Wednesday, December 14, 2005

Ethical Dilemma? Not really.

Sure, the death penalty is a morally complex issue. Sometimes. Some of us feel that the complexities are not really worth the trouble, when you can really ruin a person's life (and maybe even get some good out of them) by locking them up forever, anyway. God's judgement, one way or another, falls on all of us, and we have an obligation to ourselves not to be too hasty in making these sorts of decisions.

On the other hand, sometimes the death penalty is a gross miscarriage of justice. Cory Maye is someone who shouldn't even have been charged with capital murder, much less sentenced to death. Honestly, there's no complexity here, unless we want to keep the death penalty but prevent errors from ever happening again.

(Yes, I say "again" because the likelihood that we -- I say "we" meaning Americans, past and present -- have executed one or more people who did not deserve the death penalty either out of sheer innocence or other failures of proportionality and fairness is very high.)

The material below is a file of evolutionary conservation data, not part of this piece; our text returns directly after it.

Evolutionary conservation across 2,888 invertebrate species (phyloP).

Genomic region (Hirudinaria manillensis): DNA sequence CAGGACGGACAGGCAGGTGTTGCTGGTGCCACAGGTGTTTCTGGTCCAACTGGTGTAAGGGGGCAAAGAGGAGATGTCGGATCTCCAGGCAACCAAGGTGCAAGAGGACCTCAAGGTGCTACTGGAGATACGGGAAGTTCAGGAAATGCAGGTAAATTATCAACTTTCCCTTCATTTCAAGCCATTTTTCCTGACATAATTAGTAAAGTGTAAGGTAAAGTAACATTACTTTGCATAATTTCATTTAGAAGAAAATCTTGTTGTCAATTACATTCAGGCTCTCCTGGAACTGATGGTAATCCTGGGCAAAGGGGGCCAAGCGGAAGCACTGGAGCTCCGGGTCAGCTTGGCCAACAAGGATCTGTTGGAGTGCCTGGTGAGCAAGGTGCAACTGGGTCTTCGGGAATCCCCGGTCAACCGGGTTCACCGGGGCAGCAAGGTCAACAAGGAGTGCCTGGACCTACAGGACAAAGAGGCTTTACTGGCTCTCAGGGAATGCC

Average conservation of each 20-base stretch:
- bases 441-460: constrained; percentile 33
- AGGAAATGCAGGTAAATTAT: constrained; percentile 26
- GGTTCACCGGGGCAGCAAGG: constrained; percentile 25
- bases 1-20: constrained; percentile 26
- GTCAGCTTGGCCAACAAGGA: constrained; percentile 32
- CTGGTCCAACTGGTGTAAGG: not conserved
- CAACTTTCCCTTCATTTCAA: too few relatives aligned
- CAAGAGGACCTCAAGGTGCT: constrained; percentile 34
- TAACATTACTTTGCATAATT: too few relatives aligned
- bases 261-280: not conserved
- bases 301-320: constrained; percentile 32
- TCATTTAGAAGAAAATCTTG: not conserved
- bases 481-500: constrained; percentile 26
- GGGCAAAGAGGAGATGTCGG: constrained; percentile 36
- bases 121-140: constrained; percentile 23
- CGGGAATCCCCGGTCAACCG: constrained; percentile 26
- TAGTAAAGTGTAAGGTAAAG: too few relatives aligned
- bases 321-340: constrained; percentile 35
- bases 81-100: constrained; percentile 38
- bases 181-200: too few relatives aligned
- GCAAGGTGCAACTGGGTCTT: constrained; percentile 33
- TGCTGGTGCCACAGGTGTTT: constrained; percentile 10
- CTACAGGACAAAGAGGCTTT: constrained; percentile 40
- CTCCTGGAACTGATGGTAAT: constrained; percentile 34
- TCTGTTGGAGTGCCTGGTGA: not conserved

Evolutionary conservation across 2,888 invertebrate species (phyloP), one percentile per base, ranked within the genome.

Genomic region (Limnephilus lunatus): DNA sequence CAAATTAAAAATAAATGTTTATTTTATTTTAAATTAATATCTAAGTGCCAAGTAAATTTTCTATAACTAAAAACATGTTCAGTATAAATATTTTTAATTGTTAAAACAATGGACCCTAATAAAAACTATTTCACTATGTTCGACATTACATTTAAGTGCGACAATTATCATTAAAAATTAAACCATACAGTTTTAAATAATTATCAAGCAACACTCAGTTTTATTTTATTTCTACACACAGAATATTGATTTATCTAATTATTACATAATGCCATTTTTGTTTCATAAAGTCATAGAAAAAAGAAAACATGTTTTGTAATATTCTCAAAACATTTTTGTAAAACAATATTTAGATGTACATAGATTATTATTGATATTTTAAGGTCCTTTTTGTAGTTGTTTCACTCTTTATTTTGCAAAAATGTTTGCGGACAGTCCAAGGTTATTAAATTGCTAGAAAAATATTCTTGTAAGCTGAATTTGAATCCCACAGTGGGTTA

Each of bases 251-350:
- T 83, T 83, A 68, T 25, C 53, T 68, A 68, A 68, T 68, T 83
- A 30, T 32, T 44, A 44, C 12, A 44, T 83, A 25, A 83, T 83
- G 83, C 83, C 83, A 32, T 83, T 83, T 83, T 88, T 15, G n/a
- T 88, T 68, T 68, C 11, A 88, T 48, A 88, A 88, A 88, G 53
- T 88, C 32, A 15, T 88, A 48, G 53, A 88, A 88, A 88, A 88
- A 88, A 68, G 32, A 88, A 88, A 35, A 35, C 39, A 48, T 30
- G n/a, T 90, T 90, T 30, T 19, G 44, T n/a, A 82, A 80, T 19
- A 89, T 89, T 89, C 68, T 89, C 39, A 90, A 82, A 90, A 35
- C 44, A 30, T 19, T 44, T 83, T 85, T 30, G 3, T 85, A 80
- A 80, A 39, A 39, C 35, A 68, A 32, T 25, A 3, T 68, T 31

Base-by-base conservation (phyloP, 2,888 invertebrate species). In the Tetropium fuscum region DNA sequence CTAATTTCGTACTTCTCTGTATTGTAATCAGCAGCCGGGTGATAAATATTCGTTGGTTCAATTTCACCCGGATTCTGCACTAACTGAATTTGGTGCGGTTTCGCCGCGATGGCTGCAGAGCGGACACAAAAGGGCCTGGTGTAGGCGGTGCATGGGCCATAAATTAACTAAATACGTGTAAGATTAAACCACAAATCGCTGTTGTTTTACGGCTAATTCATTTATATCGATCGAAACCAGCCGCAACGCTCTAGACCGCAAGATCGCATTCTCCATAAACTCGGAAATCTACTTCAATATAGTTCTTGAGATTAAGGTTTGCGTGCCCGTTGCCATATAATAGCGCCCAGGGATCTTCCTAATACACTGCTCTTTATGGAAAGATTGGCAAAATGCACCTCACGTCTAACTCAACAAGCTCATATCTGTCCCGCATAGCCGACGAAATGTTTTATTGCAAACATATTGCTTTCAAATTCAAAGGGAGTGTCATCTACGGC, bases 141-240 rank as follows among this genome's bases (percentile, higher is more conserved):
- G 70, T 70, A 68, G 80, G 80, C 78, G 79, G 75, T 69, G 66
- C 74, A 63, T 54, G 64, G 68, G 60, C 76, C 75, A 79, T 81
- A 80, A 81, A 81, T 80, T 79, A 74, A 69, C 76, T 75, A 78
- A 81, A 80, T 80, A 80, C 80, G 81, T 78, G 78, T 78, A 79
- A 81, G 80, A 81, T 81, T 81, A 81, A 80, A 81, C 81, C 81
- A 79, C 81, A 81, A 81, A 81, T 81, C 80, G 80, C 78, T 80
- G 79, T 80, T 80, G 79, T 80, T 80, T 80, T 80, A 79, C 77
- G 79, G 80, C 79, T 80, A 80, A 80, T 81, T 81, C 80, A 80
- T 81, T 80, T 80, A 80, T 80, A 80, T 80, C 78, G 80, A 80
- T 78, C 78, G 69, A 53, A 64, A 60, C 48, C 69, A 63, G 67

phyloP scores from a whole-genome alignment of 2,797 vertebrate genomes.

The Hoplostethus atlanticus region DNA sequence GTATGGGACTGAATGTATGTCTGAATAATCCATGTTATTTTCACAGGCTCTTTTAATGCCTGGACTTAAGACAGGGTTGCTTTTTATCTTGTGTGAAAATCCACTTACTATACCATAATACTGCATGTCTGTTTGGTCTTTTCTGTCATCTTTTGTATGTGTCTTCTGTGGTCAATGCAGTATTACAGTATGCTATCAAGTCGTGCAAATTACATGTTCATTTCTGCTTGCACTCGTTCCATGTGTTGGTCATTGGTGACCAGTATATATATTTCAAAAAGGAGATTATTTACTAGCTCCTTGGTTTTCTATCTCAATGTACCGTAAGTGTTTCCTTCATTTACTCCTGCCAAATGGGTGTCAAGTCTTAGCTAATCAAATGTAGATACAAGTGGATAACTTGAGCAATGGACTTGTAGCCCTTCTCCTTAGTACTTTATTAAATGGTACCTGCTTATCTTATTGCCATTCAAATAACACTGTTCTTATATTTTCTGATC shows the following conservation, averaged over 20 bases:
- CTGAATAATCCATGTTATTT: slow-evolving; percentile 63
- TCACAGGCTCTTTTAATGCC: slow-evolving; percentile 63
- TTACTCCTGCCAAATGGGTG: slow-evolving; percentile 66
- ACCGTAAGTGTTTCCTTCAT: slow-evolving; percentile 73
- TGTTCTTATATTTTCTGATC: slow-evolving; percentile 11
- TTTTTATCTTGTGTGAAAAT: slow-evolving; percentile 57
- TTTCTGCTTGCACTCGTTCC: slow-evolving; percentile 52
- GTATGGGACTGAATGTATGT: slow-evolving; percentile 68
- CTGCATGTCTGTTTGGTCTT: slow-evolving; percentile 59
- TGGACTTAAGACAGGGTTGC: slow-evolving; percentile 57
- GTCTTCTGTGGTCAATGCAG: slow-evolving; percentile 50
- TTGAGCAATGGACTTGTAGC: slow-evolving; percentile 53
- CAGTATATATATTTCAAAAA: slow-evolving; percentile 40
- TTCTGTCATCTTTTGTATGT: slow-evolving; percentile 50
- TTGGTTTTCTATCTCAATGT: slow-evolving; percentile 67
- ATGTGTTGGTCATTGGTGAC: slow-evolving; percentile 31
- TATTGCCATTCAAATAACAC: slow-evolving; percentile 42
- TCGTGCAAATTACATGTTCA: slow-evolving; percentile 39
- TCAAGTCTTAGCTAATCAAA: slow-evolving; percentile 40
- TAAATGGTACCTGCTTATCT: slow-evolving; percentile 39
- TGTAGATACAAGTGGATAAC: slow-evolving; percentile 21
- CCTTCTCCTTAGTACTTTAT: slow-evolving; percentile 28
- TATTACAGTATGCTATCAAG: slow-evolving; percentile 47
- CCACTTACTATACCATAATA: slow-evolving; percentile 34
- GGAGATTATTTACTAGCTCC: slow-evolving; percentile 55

In addition to having one of the coolest blog names around, BattlePanda has the list of bloggers who share this view. (for the record, I'm Blue Team) It's nice to see some cross-party agreement on this, of course.

1 comment:

Walker said...

There is now a petition up for people express their dismay at Maye's sentencing, and their insistence on his unconditional pardon by the governor of Mississippi. Ahistoricality, would you be willing to promote a link to the top of your blog or sidebar? Thanks to any and all for signing.